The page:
Look out, poachers: this bird's got its eye on you. (Photo: WWF Nepal)
Conservation in Nepal is going high-tech, reports the BBC. The World Wildlife Fund (WWF) has developed drone technology to help detect poachers that enter Nepal’s national parks to hunt endangered rhinos and tigers.
Dr. Serge Wich, a biologist with the Anthropological Institute at the University of Zurich and one of the innovators behind the project, told the BBC that “[i]f [the drones] see poachers in the area, they can send out a team to catch them.”
Developers of the pilotless aircraft—it’s already been used in Indonesia to track orangutans and other vulnerable species, and to track deforestation—say that the drones are cheap to buy and run and could help conservationists across the developing world.
Talks are underway to introduce them to Malaysia and Tanzania. Small-scale and remote-controlled, the drones are still being refined. They are light enough to be launched by hand and fly a preprogrammed route of up to 12 miles, filming the ground below with a stills or video camera.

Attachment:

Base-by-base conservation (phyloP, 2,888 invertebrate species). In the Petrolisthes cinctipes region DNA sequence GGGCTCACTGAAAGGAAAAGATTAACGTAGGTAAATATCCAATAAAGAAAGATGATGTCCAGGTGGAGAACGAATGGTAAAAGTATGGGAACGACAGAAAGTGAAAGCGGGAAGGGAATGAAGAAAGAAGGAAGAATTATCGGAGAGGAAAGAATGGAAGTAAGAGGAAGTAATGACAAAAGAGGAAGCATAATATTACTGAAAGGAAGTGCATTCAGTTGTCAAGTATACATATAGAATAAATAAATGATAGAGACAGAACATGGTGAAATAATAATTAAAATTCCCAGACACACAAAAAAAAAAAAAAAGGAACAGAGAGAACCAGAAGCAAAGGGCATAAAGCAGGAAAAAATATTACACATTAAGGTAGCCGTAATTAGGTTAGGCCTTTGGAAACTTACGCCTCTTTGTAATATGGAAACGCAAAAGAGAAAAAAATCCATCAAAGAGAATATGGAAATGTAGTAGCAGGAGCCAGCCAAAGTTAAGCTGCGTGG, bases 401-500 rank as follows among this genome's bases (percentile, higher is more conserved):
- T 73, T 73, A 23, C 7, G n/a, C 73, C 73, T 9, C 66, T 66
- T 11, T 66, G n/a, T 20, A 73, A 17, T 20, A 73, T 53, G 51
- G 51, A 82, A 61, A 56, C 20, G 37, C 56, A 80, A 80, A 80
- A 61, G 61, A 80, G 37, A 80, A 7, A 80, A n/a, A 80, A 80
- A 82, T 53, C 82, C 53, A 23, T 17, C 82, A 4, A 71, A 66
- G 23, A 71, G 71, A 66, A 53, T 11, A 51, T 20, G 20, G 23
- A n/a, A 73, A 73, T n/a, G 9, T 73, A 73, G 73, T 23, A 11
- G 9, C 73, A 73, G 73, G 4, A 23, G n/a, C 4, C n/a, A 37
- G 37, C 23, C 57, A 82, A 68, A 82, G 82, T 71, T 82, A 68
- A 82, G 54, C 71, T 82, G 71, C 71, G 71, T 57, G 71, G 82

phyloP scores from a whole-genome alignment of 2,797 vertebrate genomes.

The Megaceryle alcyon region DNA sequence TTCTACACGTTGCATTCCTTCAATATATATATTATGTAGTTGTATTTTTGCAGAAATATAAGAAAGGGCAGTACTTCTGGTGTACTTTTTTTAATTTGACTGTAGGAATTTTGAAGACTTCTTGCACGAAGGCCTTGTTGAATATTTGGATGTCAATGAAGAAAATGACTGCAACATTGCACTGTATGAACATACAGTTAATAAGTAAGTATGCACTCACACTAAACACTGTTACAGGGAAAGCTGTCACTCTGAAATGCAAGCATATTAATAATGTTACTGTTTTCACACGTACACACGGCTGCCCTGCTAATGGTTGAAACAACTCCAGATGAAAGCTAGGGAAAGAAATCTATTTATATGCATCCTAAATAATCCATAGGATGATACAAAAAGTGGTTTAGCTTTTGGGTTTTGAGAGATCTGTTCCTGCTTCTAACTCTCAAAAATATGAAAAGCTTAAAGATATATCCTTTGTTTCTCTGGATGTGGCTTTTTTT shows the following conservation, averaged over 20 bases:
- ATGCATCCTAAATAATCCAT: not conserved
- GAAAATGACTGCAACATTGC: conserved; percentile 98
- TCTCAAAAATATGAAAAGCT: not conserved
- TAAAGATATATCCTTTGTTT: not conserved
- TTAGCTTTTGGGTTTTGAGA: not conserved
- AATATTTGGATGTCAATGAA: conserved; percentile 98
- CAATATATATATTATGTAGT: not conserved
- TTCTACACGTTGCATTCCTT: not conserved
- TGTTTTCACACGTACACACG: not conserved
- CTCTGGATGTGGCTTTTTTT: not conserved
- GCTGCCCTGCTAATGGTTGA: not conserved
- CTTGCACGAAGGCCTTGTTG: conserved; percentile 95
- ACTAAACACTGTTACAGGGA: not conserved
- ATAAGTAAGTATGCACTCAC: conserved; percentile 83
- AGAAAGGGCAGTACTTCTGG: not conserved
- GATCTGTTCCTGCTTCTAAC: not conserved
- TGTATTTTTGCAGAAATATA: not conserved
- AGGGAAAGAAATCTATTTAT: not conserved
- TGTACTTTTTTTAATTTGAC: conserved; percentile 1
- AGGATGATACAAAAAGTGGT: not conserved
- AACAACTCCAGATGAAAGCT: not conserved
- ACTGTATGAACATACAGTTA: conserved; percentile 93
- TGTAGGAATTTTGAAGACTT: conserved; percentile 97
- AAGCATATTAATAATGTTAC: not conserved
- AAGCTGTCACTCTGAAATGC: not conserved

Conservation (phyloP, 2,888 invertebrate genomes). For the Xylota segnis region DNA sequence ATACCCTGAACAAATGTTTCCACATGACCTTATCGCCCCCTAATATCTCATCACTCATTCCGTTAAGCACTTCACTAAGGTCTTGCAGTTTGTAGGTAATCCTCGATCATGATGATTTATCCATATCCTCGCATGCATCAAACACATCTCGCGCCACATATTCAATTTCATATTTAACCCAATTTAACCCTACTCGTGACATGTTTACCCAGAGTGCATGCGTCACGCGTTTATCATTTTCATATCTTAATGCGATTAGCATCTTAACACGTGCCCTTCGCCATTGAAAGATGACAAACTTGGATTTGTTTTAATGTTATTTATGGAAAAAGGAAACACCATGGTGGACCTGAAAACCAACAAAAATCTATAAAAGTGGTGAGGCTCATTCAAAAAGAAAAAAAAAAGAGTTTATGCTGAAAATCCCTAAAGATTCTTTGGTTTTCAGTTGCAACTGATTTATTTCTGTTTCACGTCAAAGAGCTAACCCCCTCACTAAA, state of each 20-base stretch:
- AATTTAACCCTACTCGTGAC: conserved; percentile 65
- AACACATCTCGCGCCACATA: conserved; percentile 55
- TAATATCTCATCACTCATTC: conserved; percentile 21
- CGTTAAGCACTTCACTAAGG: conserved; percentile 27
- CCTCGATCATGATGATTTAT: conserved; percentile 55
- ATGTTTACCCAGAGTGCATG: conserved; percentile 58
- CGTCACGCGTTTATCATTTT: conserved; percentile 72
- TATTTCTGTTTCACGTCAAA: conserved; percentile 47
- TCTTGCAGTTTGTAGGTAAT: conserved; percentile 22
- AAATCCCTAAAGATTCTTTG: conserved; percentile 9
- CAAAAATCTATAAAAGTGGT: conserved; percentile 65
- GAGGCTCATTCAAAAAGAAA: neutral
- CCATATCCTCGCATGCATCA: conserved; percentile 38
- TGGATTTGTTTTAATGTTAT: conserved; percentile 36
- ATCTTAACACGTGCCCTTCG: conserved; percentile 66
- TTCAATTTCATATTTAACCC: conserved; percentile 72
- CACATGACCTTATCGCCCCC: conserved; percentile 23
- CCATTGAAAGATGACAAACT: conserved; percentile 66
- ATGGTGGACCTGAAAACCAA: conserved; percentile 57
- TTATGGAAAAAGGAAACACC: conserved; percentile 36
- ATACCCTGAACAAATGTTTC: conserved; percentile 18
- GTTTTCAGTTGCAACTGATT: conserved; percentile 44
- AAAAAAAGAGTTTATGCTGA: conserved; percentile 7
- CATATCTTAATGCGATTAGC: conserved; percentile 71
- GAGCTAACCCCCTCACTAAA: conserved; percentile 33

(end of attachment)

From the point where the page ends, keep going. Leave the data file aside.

Drones may also help with another serious problem facing endangered species: habitat destruction. Regular drone flights can monitor changes to park boundaries and fight against encroachment.
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Jocelyn Heaney is an English instructor, animal activist and freelance writer for L.A. Review of Books and Warner Bros. Pictures, among others. Her favorite animals are great white sharks, horses and all cats. She is currently at work on a memoir. Email Jocelyn | @JocelynHeaney